Manila — Millions of people in the Catholic-dominated Philippines flocked to cemeteries Friday to honor their dead in festive fashion on All Saint’s Day, ignoring appeals from the Church to keep the day solemn.
Police were on full alert in Manila, as their warnings not to bring alcohol, loud portable stereos, or deadly weapons to the gravesites were also largely ignored.
Heavy security could be seen in airports, sea and bus terminals, as many people in the cities rushed home to their villages and provinces for “day of the dead” commemorations, said reports.
The Christian tradition dates back to ancient Rome, when it honored saints and martyrs who died for the faith.
The day after is All Souls’ Day, when those who want to avoid the crowds visit the cemeteries to pay their respects.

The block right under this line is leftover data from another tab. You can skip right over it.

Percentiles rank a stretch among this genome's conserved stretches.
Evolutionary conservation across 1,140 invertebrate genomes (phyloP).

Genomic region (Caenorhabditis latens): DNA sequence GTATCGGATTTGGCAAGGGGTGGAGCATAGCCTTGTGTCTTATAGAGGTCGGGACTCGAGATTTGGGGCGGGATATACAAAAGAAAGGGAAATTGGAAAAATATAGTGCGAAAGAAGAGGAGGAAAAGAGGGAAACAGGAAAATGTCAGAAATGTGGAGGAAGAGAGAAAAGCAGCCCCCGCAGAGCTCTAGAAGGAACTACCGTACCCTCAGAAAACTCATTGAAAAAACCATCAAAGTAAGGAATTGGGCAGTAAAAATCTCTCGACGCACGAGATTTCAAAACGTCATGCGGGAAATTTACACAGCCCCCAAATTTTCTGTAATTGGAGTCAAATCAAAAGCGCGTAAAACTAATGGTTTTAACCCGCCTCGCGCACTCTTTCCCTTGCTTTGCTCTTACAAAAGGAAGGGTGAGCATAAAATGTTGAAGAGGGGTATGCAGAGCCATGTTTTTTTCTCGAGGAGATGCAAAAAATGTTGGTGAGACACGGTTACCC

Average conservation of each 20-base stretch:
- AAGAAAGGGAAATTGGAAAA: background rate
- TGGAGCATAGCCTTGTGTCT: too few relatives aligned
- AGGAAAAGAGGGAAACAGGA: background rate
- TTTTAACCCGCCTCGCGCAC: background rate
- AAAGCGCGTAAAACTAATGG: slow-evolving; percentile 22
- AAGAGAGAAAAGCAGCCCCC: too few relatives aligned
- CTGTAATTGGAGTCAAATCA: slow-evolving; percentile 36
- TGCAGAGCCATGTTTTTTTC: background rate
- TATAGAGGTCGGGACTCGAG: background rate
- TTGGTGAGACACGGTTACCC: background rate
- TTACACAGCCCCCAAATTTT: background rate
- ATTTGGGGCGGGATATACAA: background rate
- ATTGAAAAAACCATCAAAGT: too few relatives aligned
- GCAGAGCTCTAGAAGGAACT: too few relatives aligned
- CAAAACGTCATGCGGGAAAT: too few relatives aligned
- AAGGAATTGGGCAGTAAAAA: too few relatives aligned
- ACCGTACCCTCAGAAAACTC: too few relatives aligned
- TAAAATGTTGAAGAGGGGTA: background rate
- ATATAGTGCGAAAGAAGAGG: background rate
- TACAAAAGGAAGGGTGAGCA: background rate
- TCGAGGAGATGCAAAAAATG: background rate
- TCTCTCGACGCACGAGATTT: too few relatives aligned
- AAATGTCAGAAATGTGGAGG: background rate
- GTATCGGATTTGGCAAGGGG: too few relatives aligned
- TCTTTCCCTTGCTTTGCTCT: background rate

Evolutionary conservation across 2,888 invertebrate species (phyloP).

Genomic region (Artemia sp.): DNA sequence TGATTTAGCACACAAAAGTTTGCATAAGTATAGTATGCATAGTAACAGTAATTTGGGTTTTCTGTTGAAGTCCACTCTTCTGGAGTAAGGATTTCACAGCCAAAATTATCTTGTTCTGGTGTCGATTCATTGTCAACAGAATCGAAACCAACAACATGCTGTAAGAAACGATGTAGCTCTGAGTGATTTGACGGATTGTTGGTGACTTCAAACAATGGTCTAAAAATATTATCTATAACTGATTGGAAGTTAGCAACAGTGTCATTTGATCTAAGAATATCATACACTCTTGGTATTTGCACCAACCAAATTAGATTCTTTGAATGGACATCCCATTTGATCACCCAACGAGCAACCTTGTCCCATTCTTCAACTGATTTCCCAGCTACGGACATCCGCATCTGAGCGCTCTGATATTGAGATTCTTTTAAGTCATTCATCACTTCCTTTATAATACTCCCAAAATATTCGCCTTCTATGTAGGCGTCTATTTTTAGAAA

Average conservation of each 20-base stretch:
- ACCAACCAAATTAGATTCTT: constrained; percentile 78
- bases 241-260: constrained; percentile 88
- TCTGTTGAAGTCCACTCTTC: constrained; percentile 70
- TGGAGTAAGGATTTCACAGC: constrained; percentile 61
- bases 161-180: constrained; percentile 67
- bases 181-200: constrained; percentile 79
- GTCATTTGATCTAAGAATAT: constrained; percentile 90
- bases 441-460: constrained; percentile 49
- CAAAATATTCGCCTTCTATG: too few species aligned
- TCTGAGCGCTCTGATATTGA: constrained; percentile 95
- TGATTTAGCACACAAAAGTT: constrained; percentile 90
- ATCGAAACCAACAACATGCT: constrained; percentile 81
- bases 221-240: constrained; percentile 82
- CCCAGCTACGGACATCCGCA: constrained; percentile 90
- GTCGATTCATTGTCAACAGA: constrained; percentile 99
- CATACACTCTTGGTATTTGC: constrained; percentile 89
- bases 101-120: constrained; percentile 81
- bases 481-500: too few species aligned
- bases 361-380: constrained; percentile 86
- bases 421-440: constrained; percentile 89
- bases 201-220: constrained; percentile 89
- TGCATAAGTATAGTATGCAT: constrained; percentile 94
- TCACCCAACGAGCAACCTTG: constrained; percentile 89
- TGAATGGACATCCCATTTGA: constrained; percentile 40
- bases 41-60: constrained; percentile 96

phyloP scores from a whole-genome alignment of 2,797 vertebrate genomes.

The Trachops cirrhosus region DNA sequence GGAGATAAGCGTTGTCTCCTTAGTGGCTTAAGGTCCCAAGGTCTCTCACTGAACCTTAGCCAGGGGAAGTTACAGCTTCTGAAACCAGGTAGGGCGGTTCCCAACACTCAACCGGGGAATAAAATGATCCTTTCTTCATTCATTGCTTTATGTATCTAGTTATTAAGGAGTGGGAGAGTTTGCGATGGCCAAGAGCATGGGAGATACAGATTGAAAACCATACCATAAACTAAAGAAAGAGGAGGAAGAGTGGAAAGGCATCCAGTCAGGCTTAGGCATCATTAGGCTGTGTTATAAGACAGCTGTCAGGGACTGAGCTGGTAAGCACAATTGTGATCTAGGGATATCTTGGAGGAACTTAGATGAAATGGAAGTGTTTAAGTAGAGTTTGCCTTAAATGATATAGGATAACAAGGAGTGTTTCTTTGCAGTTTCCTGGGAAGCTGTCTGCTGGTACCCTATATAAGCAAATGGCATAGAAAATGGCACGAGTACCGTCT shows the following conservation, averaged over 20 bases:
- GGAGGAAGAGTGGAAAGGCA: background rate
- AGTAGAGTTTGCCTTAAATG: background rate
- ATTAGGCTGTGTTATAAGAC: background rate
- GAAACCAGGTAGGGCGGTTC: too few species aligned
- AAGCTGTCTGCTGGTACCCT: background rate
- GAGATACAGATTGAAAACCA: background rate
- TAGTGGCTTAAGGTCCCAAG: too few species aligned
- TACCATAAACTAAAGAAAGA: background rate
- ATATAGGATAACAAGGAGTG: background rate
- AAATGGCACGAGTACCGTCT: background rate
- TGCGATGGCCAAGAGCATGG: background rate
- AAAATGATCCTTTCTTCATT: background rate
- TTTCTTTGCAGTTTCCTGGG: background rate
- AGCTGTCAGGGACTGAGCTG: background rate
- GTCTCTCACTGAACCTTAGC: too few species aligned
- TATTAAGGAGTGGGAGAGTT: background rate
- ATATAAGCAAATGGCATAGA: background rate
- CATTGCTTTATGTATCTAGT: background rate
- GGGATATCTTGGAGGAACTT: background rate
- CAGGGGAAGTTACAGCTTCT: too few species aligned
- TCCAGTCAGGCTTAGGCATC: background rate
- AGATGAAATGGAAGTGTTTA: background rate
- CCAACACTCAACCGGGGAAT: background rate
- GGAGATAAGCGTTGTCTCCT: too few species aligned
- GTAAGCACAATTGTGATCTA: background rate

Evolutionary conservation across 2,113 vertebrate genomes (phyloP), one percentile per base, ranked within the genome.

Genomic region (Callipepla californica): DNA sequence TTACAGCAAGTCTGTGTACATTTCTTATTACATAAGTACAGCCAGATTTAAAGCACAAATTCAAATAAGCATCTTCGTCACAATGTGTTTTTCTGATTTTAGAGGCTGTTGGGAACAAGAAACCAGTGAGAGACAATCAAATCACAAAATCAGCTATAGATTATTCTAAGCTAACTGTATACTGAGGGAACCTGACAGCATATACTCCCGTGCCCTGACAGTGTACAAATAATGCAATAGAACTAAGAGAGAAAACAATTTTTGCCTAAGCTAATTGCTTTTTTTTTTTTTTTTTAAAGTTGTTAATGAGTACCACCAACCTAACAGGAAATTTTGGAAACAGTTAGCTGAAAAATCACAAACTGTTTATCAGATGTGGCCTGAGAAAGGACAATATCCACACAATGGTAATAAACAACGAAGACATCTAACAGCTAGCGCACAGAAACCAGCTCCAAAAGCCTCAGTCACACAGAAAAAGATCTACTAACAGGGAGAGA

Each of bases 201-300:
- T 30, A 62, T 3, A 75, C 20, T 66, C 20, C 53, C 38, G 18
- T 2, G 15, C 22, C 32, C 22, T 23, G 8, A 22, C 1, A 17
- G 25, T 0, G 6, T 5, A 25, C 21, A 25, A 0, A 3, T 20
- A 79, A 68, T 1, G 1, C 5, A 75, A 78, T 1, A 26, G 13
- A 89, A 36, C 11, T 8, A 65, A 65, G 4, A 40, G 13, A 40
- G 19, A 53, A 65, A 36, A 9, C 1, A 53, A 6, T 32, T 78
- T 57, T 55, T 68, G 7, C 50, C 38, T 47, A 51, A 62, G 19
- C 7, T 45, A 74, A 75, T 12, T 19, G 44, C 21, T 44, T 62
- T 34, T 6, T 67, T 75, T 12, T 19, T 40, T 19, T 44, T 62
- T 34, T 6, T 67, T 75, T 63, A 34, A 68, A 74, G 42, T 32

Though the day is supposed to be solemn, many Filipinos use it for family reunions at the tombs, where drinking and open-air karaoke sessions are held.
In many cemeteries in Manila, “apartment-type tombs” are stacked on top of one another several feet high, and a perilous climb may be required just to light a candle and say a prayer.
The Catholic Church put up a special website for the millions of Filipino workers abroad who were unable to return home to visit the graves of their dead. They can offer special prayers on the site operated by the nation’s bishops. AP PHOTO